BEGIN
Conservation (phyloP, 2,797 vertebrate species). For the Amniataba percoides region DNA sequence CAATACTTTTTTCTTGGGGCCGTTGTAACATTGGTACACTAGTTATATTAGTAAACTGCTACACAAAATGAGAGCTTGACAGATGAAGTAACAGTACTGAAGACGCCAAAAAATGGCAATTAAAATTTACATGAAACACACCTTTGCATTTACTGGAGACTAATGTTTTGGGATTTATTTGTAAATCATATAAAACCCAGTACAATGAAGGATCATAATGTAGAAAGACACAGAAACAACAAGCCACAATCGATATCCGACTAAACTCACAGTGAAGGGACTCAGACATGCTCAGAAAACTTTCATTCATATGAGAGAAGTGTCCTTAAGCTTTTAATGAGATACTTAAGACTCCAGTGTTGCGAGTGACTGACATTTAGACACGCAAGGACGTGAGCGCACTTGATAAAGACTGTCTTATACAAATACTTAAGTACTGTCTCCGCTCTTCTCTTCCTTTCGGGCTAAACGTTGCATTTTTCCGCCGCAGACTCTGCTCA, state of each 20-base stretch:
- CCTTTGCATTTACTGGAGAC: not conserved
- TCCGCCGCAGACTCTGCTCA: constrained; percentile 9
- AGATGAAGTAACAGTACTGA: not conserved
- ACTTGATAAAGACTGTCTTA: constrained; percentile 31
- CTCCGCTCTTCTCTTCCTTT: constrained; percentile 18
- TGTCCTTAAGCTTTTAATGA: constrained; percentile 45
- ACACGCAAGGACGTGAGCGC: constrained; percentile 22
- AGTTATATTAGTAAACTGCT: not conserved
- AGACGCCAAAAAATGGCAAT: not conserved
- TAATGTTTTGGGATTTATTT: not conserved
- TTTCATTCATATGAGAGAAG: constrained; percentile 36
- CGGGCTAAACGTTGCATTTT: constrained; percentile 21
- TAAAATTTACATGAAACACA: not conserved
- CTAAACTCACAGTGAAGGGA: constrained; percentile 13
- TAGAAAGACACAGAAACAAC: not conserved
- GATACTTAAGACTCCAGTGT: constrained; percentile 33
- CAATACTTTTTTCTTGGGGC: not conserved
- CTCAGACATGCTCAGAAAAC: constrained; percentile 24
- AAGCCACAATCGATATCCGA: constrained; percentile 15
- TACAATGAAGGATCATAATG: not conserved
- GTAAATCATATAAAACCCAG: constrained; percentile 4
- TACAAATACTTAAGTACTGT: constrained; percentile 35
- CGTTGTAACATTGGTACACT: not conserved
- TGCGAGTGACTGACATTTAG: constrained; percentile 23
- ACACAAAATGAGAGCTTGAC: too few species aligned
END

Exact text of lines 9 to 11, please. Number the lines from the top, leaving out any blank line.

- AGTTATATTAGTAAACTGCT: not conserved
- AGACGCCAAAAAATGGCAAT: not conserved
- TAATGTTTTGGGATTTATTT: not conserved